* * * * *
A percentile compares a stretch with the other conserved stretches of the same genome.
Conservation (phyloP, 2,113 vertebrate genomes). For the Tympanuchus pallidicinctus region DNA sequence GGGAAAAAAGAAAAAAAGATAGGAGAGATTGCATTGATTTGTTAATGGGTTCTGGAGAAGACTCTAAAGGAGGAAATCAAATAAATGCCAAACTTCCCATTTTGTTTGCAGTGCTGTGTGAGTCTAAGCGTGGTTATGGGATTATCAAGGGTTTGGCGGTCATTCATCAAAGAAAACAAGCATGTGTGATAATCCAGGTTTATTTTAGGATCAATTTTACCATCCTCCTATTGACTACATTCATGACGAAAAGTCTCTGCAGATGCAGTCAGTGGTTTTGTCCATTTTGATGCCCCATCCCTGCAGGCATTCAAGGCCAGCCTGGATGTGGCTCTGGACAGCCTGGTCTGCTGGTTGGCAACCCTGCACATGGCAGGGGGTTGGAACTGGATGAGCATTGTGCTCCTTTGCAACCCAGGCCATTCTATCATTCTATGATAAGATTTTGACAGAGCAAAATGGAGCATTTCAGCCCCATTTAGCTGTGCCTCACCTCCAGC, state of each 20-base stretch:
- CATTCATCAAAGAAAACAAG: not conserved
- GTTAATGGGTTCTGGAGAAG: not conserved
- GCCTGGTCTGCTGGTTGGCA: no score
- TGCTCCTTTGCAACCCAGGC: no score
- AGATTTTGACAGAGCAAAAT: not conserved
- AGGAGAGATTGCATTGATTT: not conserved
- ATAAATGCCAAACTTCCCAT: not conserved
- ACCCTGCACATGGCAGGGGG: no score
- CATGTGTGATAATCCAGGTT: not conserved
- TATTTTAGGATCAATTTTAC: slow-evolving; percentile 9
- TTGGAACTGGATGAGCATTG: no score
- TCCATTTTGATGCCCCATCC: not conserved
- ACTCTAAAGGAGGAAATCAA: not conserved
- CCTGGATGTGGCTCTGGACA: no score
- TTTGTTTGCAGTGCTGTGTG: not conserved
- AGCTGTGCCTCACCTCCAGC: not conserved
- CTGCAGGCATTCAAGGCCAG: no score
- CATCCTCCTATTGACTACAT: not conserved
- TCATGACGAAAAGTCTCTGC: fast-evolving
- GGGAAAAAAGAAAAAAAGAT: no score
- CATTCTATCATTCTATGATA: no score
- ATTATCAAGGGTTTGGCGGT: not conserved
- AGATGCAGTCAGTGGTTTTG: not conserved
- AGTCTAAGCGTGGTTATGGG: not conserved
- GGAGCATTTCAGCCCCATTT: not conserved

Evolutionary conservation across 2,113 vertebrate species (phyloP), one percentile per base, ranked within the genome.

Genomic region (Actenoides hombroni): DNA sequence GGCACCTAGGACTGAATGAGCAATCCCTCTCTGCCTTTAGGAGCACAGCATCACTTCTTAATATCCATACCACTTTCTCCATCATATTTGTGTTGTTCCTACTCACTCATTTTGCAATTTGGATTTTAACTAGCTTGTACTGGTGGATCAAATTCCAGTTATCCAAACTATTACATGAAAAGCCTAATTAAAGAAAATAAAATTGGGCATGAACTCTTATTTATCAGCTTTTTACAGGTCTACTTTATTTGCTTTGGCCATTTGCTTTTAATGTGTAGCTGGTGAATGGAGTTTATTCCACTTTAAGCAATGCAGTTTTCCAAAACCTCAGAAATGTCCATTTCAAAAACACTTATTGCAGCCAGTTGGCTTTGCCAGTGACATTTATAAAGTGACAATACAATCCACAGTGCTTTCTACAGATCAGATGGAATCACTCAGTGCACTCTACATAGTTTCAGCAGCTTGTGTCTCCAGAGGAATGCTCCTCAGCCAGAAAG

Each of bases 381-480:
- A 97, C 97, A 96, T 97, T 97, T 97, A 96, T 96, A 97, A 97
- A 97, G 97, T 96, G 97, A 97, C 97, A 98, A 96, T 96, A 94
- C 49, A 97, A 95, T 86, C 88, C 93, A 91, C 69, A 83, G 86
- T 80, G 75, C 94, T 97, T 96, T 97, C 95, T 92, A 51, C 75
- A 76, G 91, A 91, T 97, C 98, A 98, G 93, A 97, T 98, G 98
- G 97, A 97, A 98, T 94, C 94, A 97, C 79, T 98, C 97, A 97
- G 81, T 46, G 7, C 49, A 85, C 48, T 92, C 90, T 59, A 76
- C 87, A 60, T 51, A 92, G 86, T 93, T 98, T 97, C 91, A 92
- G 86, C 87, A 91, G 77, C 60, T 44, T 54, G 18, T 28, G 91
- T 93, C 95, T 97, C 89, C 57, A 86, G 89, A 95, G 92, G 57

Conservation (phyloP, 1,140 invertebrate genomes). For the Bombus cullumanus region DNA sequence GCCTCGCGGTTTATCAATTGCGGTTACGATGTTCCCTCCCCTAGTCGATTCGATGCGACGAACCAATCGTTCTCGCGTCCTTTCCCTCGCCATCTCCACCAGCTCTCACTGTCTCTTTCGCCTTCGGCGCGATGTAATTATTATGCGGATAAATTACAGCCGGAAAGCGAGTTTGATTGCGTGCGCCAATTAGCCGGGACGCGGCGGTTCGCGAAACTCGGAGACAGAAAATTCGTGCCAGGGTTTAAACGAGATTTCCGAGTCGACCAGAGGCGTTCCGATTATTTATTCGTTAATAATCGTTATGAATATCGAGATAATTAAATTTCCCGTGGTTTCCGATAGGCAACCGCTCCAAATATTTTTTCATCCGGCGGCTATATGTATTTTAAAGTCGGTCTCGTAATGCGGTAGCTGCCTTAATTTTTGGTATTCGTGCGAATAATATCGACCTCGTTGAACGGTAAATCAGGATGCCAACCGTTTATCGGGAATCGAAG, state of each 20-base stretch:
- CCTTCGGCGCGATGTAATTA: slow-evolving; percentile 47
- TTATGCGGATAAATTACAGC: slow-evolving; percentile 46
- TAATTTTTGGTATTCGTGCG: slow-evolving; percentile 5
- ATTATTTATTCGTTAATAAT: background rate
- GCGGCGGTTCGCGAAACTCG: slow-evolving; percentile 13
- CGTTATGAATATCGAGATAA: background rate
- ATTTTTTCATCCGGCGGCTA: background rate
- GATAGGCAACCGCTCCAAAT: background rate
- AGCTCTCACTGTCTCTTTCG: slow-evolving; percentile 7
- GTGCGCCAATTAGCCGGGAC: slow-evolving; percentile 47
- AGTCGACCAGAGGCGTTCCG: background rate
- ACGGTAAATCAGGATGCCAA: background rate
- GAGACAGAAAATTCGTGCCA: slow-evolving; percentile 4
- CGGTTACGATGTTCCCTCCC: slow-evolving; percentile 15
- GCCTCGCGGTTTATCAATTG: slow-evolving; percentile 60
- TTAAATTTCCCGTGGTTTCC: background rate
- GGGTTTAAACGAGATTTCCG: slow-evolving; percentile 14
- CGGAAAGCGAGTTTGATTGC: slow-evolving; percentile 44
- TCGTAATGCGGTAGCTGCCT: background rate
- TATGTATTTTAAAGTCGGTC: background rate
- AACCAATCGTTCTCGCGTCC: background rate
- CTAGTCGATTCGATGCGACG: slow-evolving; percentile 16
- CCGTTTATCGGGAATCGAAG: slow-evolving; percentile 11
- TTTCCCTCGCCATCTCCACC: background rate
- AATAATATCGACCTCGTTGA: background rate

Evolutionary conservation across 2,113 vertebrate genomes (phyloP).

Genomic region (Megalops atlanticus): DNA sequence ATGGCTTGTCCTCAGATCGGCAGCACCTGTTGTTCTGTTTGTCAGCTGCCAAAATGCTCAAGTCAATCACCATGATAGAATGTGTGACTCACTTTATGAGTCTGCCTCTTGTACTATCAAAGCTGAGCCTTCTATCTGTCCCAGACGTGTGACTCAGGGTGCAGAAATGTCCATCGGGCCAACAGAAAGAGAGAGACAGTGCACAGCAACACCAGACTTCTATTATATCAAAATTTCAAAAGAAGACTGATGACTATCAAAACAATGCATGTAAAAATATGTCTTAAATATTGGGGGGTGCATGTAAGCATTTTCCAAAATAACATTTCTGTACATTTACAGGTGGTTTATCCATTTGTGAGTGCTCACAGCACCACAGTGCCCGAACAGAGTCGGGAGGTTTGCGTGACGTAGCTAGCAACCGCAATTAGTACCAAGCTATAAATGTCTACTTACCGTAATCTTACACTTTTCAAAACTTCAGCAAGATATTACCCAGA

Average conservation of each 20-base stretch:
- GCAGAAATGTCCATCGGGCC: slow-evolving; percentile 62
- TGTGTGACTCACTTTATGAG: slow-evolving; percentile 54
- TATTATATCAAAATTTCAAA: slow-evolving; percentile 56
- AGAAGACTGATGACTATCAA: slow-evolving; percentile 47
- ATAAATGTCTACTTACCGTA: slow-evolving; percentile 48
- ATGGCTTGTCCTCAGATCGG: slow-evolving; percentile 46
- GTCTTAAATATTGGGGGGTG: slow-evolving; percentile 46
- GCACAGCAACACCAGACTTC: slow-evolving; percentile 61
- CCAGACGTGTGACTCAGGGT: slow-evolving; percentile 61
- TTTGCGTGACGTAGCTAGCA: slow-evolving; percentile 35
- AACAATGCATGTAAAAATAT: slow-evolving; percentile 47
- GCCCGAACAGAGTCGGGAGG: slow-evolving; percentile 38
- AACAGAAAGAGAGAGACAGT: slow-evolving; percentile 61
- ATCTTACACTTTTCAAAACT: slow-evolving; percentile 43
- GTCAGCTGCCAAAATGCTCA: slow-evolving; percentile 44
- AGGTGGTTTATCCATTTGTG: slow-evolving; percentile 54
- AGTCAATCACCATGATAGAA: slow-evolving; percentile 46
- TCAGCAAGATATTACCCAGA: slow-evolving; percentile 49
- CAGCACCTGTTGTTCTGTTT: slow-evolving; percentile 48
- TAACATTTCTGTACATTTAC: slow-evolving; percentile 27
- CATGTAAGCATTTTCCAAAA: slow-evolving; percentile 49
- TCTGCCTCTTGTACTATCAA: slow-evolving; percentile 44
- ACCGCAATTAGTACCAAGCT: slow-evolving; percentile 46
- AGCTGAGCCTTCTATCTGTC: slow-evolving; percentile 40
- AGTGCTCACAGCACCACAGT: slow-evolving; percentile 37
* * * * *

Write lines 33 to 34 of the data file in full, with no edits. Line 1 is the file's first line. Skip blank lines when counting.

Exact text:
- C 49, A 97, A 95, T 86, C 88, C 93, A 91, C 69, A 83, G 86
- T 80, G 75, C 94, T 97, T 96, T 97, C 95, T 92, A 51, C 75